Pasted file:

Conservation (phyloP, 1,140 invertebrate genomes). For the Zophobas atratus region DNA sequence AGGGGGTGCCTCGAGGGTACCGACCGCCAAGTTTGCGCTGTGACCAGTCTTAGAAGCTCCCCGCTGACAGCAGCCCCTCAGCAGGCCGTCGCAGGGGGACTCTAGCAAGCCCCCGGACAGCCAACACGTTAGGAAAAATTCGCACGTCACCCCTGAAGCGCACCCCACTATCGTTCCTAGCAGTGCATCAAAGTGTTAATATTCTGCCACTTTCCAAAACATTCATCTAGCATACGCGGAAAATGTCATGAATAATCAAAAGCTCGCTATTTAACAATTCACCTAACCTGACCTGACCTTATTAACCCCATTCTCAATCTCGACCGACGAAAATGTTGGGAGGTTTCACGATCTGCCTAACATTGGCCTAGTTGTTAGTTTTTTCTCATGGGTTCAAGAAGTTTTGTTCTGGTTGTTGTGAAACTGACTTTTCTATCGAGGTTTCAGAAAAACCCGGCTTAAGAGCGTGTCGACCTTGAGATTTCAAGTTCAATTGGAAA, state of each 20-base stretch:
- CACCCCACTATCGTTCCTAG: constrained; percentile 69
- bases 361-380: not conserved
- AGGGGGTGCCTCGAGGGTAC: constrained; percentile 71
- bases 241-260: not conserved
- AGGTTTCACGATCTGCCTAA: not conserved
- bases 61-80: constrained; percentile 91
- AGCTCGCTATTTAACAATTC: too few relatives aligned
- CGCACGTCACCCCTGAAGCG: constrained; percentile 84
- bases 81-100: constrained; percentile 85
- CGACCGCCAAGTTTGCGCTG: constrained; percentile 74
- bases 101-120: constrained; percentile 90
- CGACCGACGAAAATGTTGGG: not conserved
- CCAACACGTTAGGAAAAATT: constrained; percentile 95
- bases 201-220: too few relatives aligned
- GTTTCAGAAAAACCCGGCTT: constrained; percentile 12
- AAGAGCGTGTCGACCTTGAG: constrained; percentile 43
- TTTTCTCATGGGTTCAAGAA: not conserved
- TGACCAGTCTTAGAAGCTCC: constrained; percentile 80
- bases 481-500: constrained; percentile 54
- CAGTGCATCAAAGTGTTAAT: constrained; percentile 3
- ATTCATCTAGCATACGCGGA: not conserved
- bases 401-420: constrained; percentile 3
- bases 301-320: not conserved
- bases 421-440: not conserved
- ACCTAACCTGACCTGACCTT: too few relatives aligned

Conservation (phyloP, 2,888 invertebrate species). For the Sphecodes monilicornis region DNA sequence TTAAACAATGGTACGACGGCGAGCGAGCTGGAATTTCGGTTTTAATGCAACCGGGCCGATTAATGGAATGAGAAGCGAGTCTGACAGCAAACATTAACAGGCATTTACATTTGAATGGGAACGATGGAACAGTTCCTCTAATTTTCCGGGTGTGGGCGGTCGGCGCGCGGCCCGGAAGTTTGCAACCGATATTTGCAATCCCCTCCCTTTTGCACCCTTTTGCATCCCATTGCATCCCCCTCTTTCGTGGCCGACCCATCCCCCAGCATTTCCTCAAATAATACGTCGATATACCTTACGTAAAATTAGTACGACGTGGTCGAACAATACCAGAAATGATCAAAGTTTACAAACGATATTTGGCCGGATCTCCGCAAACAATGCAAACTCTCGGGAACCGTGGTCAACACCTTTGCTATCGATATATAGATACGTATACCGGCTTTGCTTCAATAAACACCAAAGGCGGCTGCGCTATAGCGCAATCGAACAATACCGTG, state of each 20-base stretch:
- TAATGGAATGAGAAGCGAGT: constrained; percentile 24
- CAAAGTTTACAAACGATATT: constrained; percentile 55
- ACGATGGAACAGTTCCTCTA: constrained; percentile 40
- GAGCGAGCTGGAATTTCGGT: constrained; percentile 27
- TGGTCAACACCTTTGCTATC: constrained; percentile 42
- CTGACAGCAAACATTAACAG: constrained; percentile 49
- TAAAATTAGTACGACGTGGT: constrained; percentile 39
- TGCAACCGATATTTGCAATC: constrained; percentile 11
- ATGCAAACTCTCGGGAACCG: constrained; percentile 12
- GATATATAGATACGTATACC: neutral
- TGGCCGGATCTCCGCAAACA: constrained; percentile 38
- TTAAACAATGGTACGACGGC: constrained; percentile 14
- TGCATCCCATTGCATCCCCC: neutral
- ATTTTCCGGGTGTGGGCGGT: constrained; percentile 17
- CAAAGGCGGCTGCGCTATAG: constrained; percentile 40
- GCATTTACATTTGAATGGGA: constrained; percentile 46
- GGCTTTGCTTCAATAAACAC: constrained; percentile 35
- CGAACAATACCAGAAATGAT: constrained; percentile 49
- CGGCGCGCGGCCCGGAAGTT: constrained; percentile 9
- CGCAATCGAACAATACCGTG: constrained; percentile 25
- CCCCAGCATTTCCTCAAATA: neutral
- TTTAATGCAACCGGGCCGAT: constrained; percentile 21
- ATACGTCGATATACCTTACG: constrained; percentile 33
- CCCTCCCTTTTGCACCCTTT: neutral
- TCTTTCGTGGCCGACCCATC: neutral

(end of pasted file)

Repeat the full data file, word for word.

Conservation (phyloP, 1,140 invertebrate genomes). For the Zophobas atratus region DNA sequence AGGGGGTGCCTCGAGGGTACCGACCGCCAAGTTTGCGCTGTGACCAGTCTTAGAAGCTCCCCGCTGACAGCAGCCCCTCAGCAGGCCGTCGCAGGGGGACTCTAGCAAGCCCCCGGACAGCCAACACGTTAGGAAAAATTCGCACGTCACCCCTGAAGCGCACCCCACTATCGTTCCTAGCAGTGCATCAAAGTGTTAATATTCTGCCACTTTCCAAAACATTCATCTAGCATACGCGGAAAATGTCATGAATAATCAAAAGCTCGCTATTTAACAATTCACCTAACCTGACCTGACCTTATTAACCCCATTCTCAATCTCGACCGACGAAAATGTTGGGAGGTTTCACGATCTGCCTAACATTGGCCTAGTTGTTAGTTTTTTCTCATGGGTTCAAGAAGTTTTGTTCTGGTTGTTGTGAAACTGACTTTTCTATCGAGGTTTCAGAAAAACCCGGCTTAAGAGCGTGTCGACCTTGAGATTTCAAGTTCAATTGGAAA, state of each 20-base stretch:
- CACCCCACTATCGTTCCTAG: constrained; percentile 69
- bases 361-380: not conserved
- AGGGGGTGCCTCGAGGGTAC: constrained; percentile 71
- bases 241-260: not conserved
- AGGTTTCACGATCTGCCTAA: not conserved
- bases 61-80: constrained; percentile 91
- AGCTCGCTATTTAACAATTC: too few relatives aligned
- CGCACGTCACCCCTGAAGCG: constrained; percentile 84
- bases 81-100: constrained; percentile 85
- CGACCGCCAAGTTTGCGCTG: constrained; percentile 74
- bases 101-120: constrained; percentile 90
- CGACCGACGAAAATGTTGGG: not conserved
- CCAACACGTTAGGAAAAATT: constrained; percentile 95
- bases 201-220: too few relatives aligned
- GTTTCAGAAAAACCCGGCTT: constrained; percentile 12
- AAGAGCGTGTCGACCTTGAG: constrained; percentile 43
- TTTTCTCATGGGTTCAAGAA: not conserved
- TGACCAGTCTTAGAAGCTCC: constrained; percentile 80
- bases 481-500: constrained; percentile 54
- CAGTGCATCAAAGTGTTAAT: constrained; percentile 3
- ATTCATCTAGCATACGCGGA: not conserved
- bases 401-420: constrained; percentile 3
- bases 301-320: not conserved
- bases 421-440: not conserved
- ACCTAACCTGACCTGACCTT: too few relatives aligned

Conservation (phyloP, 2,888 invertebrate species). For the Sphecodes monilicornis region DNA sequence TTAAACAATGGTACGACGGCGAGCGAGCTGGAATTTCGGTTTTAATGCAACCGGGCCGATTAATGGAATGAGAAGCGAGTCTGACAGCAAACATTAACAGGCATTTACATTTGAATGGGAACGATGGAACAGTTCCTCTAATTTTCCGGGTGTGGGCGGTCGGCGCGCGGCCCGGAAGTTTGCAACCGATATTTGCAATCCCCTCCCTTTTGCACCCTTTTGCATCCCATTGCATCCCCCTCTTTCGTGGCCGACCCATCCCCCAGCATTTCCTCAAATAATACGTCGATATACCTTACGTAAAATTAGTACGACGTGGTCGAACAATACCAGAAATGATCAAAGTTTACAAACGATATTTGGCCGGATCTCCGCAAACAATGCAAACTCTCGGGAACCGTGGTCAACACCTTTGCTATCGATATATAGATACGTATACCGGCTTTGCTTCAATAAACACCAAAGGCGGCTGCGCTATAGCGCAATCGAACAATACCGTG, state of each 20-base stretch:
- TAATGGAATGAGAAGCGAGT: constrained; percentile 24
- CAAAGTTTACAAACGATATT: constrained; percentile 55
- ACGATGGAACAGTTCCTCTA: constrained; percentile 40
- GAGCGAGCTGGAATTTCGGT: constrained; percentile 27
- TGGTCAACACCTTTGCTATC: constrained; percentile 42
- CTGACAGCAAACATTAACAG: constrained; percentile 49
- TAAAATTAGTACGACGTGGT: constrained; percentile 39
- TGCAACCGATATTTGCAATC: constrained; percentile 11
- ATGCAAACTCTCGGGAACCG: constrained; percentile 12
- GATATATAGATACGTATACC: neutral
- TGGCCGGATCTCCGCAAACA: constrained; percentile 38
- TTAAACAATGGTACGACGGC: constrained; percentile 14
- TGCATCCCATTGCATCCCCC: neutral
- ATTTTCCGGGTGTGGGCGGT: constrained; percentile 17
- CAAAGGCGGCTGCGCTATAG: constrained; percentile 40
- GCATTTACATTTGAATGGGA: constrained; percentile 46
- GGCTTTGCTTCAATAAACAC: constrained; percentile 35
- CGAACAATACCAGAAATGAT: constrained; percentile 49
- CGGCGCGCGGCCCGGAAGTT: constrained; percentile 9
- CGCAATCGAACAATACCGTG: constrained; percentile 25
- CCCCAGCATTTCCTCAAATA: neutral
- TTTAATGCAACCGGGCCGAT: constrained; percentile 21
- ATACGTCGATATACCTTACG: constrained; percentile 33
- CCCTCCCTTTTGCACCCTTT: neutral
- TCTTTCGTGGCCGACCCATC: neutral